EXOS Access-List Notes

22 07 2010

There are two ways to do access-lists in EXOS.

1.) You can create a policy file using the Vi editor and apply it to a VLAN. The policy file uses bracketed syntax and can contain multiple rules which you give unique names to. The policy file is named with a .pol extension and is separate from the configuration file.

2.) You can create dynamic ACLs which are single match/action rules that you create and apply to an interface or VLAN. Multiple rules can be applied and the order is important. The rules are contained within the config file, so if you’re backing the switch config up it is easier because you don’t need to worry about the .pol files too.

I’m covering a simple example here of the first type – the policy file version.

1 Summit X450a switch, configured with three VLANs:
– ICT –
– Public –
– Outside –

IP forwarding is enabled on all three VLANs, and a port has been added into each with a PC on the appropriate subnet connected for ping testing. Intially, all PCs can ping each other.

What I want to achieve here is that the ICT and Public access VLANs cannot talk to each other, but they can talk to the Outside (i.e. Internet) VLAN. Replies from the Outside should come back into the VLAN that originated the request unhindered.

First, I need to create a policy file. For this, you need to be a bit familiar with the Vi text editor. There are plenty of resources around covering this, but I will try to give you enough here.

To create the new file, type “vi Public.pol”. This will give you a blank screen with the filename at the bottom. You are currently in a kind of ‘view’ mode and can’t make changes to the file’s contents.

To enter into ‘edit’ mode, press the Escape key once, then press i (for ‘insert’). You’ll notice the filename goes away. When you start typing, you’ll see that the bottom status line says the file has been modified – indicating that you need to save changes.

To come out of edit mode, just press escape again.

Now, to write the file type :wq The colon tells the editor that there’s a command coming, and the command is wq which means write the file and quit.

So all that said, here’s what we need in our policy file for the public VLAN:

entry Block-Local {
if match all{
} then {
count pub-deny;
entry Permit-Other {
if match all{
} then {
count pub-permit;

Each ‘entry’ is a rule. First we have a ‘if match all’ statement, followed by some parameters in brackets. Match all tells the switch that this is a packet filtering policy, rather than ‘Match any’ which would filter routing updates. In the Block-Local entry we are matching on the source address of the Public VLAN, and the destination address of the ICT VLAN.

What follows is a ‘then’ section, which denotes what action to perform on packets that match these conditions. I have a counter called ‘pub-deny’ which just clocks up the number of packets matching this condition. Finally, there’s a ‘deny’ statement, which does the job of chucking the packets away. I have a feeling if you had these two the other way around, packets woudl get chucked before they get a chance to be counted, but I’ve not tested this out yet.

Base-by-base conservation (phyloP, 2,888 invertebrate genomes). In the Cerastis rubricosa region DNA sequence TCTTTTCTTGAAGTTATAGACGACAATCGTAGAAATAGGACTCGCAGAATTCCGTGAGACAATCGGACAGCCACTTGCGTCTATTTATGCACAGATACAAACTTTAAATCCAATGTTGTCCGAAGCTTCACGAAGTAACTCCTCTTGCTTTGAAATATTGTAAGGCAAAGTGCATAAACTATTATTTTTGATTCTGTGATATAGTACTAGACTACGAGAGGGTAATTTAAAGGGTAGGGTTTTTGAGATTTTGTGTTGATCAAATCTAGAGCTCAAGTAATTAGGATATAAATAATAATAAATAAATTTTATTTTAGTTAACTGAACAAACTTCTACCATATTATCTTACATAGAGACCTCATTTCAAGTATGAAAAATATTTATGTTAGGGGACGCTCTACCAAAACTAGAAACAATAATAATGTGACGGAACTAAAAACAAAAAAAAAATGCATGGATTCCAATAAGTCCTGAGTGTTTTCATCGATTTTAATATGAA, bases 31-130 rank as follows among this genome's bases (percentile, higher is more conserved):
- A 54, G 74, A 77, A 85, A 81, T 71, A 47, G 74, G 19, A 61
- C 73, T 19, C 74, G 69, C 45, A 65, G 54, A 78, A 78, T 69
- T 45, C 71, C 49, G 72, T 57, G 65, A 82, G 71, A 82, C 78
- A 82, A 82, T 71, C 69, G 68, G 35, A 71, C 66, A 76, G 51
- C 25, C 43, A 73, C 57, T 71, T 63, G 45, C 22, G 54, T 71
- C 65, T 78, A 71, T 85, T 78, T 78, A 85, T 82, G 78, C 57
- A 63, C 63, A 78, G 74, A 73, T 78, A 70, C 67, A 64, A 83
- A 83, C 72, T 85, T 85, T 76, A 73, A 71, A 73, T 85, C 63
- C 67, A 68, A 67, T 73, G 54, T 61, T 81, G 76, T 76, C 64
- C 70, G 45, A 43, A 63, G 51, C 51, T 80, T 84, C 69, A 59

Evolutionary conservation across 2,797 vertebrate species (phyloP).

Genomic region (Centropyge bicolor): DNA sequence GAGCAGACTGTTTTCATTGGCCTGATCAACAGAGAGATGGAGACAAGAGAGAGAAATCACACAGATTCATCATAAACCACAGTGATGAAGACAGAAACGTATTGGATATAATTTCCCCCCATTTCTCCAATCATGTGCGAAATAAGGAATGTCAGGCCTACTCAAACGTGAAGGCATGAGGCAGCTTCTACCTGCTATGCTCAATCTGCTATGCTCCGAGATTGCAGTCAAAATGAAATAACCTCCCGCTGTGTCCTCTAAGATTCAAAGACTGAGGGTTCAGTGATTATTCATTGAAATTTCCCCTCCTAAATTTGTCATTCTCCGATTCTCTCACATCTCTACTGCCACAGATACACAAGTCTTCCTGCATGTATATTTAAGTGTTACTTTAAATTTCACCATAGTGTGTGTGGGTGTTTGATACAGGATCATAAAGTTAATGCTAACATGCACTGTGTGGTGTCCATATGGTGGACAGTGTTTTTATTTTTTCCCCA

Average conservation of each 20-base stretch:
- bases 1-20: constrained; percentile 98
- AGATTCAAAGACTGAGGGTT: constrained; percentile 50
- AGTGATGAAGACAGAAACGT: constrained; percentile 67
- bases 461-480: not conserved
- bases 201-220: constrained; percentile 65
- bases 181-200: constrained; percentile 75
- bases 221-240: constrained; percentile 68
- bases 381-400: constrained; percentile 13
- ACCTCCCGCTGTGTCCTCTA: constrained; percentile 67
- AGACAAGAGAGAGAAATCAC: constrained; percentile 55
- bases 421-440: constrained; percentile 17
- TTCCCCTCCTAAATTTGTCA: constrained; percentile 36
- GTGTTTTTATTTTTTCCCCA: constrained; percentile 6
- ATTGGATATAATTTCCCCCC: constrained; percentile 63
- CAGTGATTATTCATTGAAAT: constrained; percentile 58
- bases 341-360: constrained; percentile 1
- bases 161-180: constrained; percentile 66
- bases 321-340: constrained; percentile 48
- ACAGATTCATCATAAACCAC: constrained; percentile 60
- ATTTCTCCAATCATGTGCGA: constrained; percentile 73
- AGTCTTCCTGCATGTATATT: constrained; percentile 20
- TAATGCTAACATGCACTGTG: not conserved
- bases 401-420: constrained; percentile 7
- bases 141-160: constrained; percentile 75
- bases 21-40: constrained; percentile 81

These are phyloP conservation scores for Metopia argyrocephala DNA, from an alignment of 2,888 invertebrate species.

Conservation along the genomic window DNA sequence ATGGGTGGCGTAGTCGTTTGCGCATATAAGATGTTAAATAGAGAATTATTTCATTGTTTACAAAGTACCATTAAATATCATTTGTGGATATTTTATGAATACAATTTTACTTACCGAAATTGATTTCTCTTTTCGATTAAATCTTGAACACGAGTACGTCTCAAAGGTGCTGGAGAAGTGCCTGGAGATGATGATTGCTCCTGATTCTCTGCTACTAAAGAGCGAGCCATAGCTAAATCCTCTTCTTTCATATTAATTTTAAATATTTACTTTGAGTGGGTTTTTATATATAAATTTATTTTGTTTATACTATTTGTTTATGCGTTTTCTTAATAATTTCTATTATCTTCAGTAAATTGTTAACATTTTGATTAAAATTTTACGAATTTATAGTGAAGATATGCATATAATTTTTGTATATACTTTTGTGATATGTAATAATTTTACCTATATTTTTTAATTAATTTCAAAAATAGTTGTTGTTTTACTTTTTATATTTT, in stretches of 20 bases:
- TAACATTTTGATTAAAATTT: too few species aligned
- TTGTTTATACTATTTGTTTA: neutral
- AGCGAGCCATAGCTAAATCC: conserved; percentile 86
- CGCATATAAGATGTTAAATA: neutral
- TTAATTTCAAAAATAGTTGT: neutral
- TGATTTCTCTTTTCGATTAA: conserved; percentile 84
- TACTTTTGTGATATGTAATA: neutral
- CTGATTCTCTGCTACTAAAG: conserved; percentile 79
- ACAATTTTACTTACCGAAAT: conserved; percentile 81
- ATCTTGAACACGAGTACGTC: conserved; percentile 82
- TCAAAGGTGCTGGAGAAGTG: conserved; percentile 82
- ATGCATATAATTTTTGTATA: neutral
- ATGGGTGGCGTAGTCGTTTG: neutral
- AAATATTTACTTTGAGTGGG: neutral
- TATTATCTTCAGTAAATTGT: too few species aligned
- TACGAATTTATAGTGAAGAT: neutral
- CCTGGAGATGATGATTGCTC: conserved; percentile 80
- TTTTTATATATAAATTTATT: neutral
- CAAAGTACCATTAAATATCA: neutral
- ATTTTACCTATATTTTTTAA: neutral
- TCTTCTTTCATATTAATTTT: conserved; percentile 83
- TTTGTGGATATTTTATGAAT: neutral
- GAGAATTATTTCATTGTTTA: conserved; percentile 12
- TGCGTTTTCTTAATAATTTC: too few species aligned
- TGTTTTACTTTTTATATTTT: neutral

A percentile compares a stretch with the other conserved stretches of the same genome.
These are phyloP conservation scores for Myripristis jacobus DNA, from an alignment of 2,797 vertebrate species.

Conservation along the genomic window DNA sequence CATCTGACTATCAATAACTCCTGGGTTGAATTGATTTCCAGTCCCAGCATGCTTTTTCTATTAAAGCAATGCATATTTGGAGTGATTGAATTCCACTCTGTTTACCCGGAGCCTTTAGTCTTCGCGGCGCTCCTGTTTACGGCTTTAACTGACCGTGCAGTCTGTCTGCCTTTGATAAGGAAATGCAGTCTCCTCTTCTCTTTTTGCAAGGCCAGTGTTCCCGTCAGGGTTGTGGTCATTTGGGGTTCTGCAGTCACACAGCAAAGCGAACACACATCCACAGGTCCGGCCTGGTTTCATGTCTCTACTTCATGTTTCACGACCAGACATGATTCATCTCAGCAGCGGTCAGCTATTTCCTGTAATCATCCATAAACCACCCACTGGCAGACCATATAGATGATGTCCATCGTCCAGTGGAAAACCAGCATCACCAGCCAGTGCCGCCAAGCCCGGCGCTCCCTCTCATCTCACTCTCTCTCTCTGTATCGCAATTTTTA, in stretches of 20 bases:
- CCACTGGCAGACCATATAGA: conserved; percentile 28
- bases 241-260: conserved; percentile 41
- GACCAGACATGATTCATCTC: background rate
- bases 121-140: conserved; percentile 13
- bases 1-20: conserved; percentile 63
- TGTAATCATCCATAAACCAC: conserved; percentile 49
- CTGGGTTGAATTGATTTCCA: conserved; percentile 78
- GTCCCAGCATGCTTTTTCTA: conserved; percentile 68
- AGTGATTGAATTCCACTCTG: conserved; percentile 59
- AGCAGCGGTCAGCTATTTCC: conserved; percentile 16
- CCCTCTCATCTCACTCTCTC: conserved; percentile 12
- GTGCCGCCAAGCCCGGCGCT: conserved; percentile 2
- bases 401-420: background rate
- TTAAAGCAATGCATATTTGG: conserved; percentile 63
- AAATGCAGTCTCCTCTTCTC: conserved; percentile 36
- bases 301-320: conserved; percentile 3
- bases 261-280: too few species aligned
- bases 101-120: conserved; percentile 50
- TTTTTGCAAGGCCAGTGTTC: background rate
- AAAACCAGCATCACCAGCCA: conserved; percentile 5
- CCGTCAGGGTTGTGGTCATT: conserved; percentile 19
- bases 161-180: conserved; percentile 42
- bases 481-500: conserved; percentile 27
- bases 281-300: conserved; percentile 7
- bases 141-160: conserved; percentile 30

After that, there’s another entry called Permit-Other which matches the source address of the Public VLAN, and, which equates to anything else. Once again, we count the packets (using a differently-named counter), and this time we permit.

Write the file and quit.

Check that you got all your brackets and semi-colons in the right places using “check policy Public”. This should come back with errors or the message ‘Policy file check successful’. (Note that you don’t include the .pol extension).

Now all that’s left to do is to apply the policy to the VLAN. You do this with the command:

configure access-list Public vlan Public ingress

And you’re done. Public client now can’t ping the ICT client and vice-versa, but both can ping the Outside client.

I guess technically you’d configure a similar ACL policy for the ICT VLAN to be thorough.

If you need to make changes to the .pol file, once you’re done editing it you need to do a ‘refresh policy Public’ to get the switch to read in your policy again and apply it to the hardware. If you don’t do that, your old policy will still be active despite the changes you made to the file.

You can verify that packets are hitting the ACL by looking at the stats on the counters that we configured. See below:

# show access-list counter
Policy Name Vlan Name Port Direction
Counter Name Packet Count
Public Public * ingress
pub-deny 28
pub-permit 205

Hope that makes sense!

I can’t stand Extreme EXOS

22 07 2010

Rant for the day. I thought my days of dealing with Extreme switches were done, until I got stitched up with a campus LAN installation. I have to say, it’s gone well and the switches are reliable (unlike my last project a few years ago), but why oh why is EXOS just as crap as Extremeware? They had a chance to re-write things so that they made sense when they moved to the new Linux-based operating system, but they don’t seem to have taken much advantage of that for some reason.

Here’s an example:

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